Since I am a specialist in nutritional medicine and see many overweight diabetic patients every day, I have the experience to assure patients they can quickly get off their insulin and in most cases become completely non-diabetic with a program of nutritional excellence. It is not just carbohydrate; it is also low levels of dietary antioxidants and phytochemicals that causes the damage. My patients use exercise, nutritional excellence and the judicious use of the right type of supplements to get rid of their diabetes completely. They do this without incurring the risk of a diet overly burdened with dangerously high amount of animal products. It is not only safe and overall health-promoting, but the amount of weight loss achieved, and the reversal of their diabetes is much more profound than these individuals can achieve with a high-protein diet. My approach recognizes that diet program with a high nutrient per calorie density is the critical factor to facilitate recovery from diabetes and that food addiction must be addressed and solved for permanent results and permanent weight loss.

High protein, carbohydrate restricted diets are also heart unfriendly. One comprehensive study on the Atkins' approach showed the blood flow to the heart diminished by an average of 40% after one year and increased inflammatory markers that predict heart attacks.1 The low levels of plant fiber, phytochemicals and antioxidant nutrients on these unbalanced, low produce diets place extra risks on the diabetic patient. High protein diets may be short-term diabetic favorable, but they are long-term dangerous.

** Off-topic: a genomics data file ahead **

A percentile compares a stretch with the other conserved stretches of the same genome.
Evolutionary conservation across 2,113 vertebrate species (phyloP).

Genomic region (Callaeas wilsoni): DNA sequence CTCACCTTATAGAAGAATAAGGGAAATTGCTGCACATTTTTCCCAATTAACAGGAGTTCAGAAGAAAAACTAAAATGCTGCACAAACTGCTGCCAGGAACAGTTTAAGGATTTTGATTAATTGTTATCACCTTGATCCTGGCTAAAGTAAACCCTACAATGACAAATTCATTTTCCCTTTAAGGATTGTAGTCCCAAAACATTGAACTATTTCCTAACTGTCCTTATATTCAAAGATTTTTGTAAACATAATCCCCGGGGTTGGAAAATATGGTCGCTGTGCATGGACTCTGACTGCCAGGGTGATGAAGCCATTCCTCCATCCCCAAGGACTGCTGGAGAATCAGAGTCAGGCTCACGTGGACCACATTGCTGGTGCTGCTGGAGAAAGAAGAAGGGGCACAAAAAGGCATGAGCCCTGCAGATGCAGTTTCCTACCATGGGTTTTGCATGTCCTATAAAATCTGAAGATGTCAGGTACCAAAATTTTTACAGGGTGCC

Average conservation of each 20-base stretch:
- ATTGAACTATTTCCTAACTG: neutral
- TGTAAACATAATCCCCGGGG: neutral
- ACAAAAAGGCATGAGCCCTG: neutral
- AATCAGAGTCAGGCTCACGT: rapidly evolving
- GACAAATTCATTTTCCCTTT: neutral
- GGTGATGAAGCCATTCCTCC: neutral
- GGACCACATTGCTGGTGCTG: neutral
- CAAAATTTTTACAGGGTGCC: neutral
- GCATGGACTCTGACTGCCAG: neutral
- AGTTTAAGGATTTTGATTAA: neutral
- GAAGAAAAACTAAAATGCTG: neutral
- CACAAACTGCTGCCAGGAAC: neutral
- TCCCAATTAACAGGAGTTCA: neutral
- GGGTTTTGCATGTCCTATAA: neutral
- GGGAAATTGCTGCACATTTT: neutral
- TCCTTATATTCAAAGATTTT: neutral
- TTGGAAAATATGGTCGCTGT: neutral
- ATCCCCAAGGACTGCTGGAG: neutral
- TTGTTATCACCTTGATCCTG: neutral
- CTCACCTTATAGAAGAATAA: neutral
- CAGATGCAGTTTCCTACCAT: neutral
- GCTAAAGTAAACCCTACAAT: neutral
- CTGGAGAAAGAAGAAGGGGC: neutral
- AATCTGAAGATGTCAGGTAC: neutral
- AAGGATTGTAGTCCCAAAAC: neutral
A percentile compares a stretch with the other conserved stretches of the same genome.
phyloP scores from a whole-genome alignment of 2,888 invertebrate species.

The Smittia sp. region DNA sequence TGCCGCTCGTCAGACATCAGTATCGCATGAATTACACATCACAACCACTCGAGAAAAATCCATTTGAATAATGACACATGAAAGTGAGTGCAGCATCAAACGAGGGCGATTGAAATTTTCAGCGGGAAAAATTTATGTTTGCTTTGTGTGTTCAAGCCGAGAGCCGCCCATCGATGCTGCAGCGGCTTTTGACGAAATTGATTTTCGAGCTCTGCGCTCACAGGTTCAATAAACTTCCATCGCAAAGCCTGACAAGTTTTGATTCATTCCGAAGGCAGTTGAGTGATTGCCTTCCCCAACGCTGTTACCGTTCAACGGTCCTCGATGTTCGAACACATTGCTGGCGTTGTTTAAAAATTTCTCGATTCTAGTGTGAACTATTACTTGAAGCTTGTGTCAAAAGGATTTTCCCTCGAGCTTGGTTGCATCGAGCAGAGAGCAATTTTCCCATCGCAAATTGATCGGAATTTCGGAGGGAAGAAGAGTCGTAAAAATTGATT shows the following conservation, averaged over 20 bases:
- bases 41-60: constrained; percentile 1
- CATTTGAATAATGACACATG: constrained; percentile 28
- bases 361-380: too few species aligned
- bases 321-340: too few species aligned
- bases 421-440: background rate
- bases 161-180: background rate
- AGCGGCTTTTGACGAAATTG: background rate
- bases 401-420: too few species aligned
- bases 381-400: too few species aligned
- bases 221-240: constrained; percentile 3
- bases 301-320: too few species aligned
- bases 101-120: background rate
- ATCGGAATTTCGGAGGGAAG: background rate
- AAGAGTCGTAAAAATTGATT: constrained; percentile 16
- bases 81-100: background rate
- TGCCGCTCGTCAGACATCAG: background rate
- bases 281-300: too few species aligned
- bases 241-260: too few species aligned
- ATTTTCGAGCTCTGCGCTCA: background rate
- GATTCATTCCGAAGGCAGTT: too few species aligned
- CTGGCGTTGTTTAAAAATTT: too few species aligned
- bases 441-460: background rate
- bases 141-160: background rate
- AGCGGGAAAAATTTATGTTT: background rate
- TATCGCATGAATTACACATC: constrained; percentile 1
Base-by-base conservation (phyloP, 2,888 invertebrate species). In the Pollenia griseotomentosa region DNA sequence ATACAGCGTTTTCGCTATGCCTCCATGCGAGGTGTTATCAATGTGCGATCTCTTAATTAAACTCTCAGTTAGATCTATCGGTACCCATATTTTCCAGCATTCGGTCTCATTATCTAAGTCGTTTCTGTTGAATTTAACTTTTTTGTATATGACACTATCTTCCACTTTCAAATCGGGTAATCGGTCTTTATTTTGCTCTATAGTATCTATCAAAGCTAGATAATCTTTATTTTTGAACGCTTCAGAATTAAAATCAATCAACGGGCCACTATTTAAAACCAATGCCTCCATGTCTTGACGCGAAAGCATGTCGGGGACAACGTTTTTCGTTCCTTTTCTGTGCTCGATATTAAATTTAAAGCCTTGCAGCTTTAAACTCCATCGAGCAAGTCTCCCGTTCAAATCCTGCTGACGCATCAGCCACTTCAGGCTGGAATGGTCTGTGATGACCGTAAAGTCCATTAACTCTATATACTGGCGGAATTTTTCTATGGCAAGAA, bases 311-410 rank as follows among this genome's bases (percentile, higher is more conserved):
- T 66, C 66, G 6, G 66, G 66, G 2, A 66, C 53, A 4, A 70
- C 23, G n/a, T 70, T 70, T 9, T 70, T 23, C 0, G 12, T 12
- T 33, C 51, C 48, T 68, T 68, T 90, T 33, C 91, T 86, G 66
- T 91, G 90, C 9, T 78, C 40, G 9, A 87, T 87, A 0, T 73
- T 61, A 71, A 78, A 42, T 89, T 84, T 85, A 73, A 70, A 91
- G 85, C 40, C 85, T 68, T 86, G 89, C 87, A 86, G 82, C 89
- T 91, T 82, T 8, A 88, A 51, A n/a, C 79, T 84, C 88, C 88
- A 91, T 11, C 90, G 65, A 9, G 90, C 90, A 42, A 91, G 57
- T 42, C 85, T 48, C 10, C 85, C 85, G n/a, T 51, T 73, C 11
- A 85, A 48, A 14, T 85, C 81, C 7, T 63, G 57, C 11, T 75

The low-glycemic benefit of a high protein diet is achieved with the very high fiber vegetable/bean/nut based approach that I recommend, without the disadvantage of eating so many animal products. Because the nutritional quality of the entire diet is so high, with so much fiber and micronutrients per calorie, the glycemic index of the whole diet is favorable overall and triglycerides and blood sugars fall dramatically.

Conclusion—the dietary style I titled, Eat To Live, is a vegetable-based diet designed to maximize nutrient density is the most effective treatment for those with diabetes. For a type 2 diabetic, this approach has resulted in reversal of the diabetic condition in the vast majority of patients and for a type 1 diabetic it solves the problems with excessive highs and lows and prevents the typical dangerous complications that too frequently befalls those with this medical condition.

Of course, no dietary approach to diabetes will succeed without attention to other risk factors especially sedentary lifestyle, smoking, and exercise.

interspireSubmit - April 27, 2011 8:12 AM

Hey everyone,

im new here im just posting to say Hi.

How is everyone?